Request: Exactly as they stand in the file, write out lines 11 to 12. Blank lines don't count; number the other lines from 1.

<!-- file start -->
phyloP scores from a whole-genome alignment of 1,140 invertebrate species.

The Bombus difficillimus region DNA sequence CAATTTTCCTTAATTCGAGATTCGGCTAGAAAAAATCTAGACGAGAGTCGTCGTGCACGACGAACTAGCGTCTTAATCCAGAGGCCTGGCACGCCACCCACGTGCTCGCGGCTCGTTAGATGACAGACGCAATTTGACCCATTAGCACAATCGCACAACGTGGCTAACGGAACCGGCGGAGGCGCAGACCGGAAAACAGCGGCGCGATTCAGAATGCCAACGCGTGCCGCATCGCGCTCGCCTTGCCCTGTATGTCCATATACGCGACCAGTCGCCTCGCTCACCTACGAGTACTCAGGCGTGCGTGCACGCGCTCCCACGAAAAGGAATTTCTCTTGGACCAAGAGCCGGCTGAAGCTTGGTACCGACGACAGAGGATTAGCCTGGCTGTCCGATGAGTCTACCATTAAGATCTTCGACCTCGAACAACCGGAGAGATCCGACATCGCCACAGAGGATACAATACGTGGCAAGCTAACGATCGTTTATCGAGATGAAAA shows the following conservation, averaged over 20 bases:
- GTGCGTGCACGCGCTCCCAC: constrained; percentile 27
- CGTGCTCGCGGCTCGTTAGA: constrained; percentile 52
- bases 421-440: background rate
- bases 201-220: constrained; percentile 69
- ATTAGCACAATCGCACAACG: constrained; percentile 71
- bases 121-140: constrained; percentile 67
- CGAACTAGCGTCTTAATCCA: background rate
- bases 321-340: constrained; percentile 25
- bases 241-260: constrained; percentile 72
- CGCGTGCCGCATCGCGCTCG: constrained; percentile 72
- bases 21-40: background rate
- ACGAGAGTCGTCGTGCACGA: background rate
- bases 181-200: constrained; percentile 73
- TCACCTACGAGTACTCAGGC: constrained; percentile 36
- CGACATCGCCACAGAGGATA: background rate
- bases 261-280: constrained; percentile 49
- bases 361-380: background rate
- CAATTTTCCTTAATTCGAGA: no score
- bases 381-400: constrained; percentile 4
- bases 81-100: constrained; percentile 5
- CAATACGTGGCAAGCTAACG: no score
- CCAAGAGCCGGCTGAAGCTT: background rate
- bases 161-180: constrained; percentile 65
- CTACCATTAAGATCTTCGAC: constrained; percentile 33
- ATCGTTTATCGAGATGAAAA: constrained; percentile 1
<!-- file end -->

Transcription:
- bases 241-260: constrained; percentile 72
- CGCGTGCCGCATCGCGCTCG: constrained; percentile 72